The latest initiative supported by Reos is the establishment of the Seacoast Trust, a fund spearheaded by individuals and partner organizations from the Sustainable Southeast Partnership in Alaska. Reos’ work in service to this effort involved nurturing the conditions that allowed the emergent partnership to flourish. Inspired by the Coast Funds in B.C., “the Seacoast Trust represents a powerful shift in resourcing: Indigenous-led, local financial support, governed and directed by a consortium of local and regional stakeholders,” says Hackenmueller.
"The Seacoast Trust represents a powerful shift in resourcing: Indigenous-led, local financial support, governed and directed by a consortium of local and regional stakeholders,” says Hackenmueller.
As the Emerald Edge project moves forward with new momentum, Reos continues to partner with TNC to deepen the impact of the existing work and strategically weave new resourcing and initiatives into the Emerald Edge network. Future plans include the integration of programming that supports Natural Climate Solutions in ways that will meaningfully contribute to carbon sequestration efforts while increasing economic initiatives that positively impact the area’s Indigenous communities.
Collaborating for a just and sustainable Amazon
Photo: Stephanie Morcinek via Unsplash
The Brazilian Amazon is a tropical forest that plays a crucial role in regulating global climate. The devastating fires of 2019 resulted in a massive increase in Brazilian emissions, drawing national and international attention. During that same period, crime and violence involving illegal invasion and occupation of public lands, illegal extraction of wood and minerals, and mining in Indigenous territories all increased. Devastatingly, 2019 also marked the highest level of assassinations of Indigenous leaders in the region recorded in the last 11 years.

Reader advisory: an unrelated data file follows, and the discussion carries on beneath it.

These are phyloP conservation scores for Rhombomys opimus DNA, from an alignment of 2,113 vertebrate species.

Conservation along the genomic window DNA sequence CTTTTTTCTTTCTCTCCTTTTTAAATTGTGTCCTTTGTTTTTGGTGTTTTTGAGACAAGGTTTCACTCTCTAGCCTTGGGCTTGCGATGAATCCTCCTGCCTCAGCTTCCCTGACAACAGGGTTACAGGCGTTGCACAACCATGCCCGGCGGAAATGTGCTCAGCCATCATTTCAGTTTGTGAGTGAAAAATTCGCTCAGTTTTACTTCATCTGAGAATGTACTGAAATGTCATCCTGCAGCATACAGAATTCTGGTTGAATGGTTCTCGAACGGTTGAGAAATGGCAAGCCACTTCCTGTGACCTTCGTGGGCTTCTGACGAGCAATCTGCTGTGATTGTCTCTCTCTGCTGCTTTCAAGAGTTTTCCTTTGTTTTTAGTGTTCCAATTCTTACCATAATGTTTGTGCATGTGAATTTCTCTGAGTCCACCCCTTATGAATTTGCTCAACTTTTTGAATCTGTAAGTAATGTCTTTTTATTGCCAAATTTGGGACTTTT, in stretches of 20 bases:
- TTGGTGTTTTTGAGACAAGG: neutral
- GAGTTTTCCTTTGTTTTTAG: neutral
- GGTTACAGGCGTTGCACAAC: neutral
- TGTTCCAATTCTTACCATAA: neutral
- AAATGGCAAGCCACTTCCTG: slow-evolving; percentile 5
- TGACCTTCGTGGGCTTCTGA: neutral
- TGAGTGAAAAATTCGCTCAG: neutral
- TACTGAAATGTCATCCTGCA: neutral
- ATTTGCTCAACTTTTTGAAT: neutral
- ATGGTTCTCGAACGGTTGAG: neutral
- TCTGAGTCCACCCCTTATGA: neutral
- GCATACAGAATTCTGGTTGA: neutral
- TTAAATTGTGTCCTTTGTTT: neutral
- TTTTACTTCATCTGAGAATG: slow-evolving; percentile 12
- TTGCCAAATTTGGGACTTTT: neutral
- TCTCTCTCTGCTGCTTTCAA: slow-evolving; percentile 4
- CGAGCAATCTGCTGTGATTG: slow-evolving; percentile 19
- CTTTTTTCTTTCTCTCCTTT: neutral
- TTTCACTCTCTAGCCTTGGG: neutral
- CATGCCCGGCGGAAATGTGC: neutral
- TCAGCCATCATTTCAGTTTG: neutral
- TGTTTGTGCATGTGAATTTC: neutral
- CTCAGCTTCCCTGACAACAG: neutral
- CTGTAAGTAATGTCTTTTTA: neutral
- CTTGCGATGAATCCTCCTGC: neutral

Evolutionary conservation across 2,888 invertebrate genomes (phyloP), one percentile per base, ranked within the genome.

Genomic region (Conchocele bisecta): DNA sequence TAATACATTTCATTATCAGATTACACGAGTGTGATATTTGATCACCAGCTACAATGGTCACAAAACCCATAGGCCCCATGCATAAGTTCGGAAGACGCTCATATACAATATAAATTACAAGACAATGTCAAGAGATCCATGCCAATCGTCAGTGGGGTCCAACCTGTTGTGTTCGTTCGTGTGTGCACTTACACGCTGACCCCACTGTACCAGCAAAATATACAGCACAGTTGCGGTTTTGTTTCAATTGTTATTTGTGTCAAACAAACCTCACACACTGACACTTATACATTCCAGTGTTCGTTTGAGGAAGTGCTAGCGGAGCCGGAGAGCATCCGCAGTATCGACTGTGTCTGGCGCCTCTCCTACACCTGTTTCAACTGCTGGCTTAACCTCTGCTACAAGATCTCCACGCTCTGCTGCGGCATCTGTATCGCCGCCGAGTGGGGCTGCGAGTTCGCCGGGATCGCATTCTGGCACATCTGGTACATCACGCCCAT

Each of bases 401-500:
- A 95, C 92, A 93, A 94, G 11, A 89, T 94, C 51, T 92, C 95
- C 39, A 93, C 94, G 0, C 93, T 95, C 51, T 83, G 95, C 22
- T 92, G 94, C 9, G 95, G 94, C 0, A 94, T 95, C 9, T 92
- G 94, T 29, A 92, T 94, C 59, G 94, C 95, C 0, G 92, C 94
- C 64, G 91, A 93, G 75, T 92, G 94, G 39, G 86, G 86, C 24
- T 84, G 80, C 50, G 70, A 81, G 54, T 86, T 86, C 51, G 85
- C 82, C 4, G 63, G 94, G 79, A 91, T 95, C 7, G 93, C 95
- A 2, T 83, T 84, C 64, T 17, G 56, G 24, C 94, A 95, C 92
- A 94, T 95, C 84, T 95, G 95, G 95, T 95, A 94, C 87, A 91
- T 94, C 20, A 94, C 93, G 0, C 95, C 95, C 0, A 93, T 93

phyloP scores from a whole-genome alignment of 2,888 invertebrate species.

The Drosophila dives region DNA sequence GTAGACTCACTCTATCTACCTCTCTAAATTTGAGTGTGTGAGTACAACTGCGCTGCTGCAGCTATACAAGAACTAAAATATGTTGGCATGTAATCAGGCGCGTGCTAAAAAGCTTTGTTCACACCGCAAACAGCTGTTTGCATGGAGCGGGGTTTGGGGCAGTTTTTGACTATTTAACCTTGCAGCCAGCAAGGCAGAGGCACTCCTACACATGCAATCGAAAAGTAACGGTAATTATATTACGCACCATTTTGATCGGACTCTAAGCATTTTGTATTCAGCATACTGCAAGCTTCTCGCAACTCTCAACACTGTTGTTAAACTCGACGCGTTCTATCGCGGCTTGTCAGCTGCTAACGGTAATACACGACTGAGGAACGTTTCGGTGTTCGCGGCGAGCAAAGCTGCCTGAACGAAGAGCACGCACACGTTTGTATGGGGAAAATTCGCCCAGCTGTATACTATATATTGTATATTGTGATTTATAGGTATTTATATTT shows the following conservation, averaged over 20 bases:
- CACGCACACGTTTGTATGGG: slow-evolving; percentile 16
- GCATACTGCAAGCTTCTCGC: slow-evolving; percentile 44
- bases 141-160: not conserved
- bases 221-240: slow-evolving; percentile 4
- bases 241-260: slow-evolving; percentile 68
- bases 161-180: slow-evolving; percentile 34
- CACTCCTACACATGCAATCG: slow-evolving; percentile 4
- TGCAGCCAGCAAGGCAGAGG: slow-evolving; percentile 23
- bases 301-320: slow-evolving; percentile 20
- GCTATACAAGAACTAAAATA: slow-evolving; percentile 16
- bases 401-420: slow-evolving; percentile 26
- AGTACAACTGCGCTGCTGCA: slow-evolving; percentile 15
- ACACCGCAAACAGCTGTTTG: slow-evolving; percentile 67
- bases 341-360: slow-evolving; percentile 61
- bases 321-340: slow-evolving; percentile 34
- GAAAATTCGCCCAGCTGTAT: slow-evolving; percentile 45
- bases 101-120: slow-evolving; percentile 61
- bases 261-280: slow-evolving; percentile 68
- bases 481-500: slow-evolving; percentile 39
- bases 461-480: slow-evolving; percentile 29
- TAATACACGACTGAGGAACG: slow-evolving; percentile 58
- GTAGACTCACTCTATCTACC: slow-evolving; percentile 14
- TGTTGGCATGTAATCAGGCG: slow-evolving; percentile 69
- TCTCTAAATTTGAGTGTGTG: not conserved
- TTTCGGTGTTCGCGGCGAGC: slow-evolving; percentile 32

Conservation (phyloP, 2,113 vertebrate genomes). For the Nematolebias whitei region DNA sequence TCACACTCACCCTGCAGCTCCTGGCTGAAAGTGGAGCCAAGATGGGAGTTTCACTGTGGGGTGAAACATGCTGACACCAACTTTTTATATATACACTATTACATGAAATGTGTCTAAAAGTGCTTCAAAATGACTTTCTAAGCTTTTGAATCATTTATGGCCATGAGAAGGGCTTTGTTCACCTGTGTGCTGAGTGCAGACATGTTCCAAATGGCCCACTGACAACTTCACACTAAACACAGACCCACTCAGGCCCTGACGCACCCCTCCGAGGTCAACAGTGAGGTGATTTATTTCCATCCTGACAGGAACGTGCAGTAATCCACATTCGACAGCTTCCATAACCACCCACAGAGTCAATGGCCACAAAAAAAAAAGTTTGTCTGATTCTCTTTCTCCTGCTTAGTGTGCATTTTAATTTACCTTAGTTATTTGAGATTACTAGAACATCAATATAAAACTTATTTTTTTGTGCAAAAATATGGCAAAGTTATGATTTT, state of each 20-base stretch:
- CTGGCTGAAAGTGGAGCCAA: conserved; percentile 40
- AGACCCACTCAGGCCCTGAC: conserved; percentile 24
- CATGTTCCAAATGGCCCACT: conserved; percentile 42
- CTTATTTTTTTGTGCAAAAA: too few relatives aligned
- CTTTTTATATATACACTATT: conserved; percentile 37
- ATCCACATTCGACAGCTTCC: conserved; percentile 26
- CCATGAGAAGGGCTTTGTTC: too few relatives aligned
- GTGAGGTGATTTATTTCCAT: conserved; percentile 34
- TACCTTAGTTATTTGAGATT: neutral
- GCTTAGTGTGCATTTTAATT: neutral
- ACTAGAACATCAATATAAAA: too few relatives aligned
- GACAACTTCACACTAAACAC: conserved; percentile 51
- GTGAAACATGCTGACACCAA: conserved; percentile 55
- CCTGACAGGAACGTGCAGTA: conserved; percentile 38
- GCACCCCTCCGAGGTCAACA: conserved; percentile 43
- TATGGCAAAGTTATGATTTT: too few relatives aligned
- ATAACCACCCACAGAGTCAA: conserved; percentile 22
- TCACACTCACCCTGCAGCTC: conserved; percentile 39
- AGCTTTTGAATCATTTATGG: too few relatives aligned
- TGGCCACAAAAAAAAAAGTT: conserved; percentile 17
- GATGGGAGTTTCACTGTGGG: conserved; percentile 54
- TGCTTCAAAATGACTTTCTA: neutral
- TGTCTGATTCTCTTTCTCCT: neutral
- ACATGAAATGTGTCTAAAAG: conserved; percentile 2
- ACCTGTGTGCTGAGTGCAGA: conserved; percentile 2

The Sustainable Amazon Forum is one of the key initiatives to raise awareness and understanding of the Amazon’s critical role in climate regulation and other urgent issues — namely, the human rights abuses and violence toward the local, traditional, and Indigenous populations, as well as the potential of the region to host a thriving socio-bioeconomy that preserves the forest while providing livelihoods and well-being to local populations.
In 2020 and 2021, Reos Partners co-facilitated a series of eight meaningful dialogues among multiple stakeholders from diverse sectors, with these goals: to catalyze alignment for a just and sustainable Amazon; to guarantee the rights of traditional, local and Indigenous peoples; and to effectively contribute to the development of a standing-forest socio bioeconomy.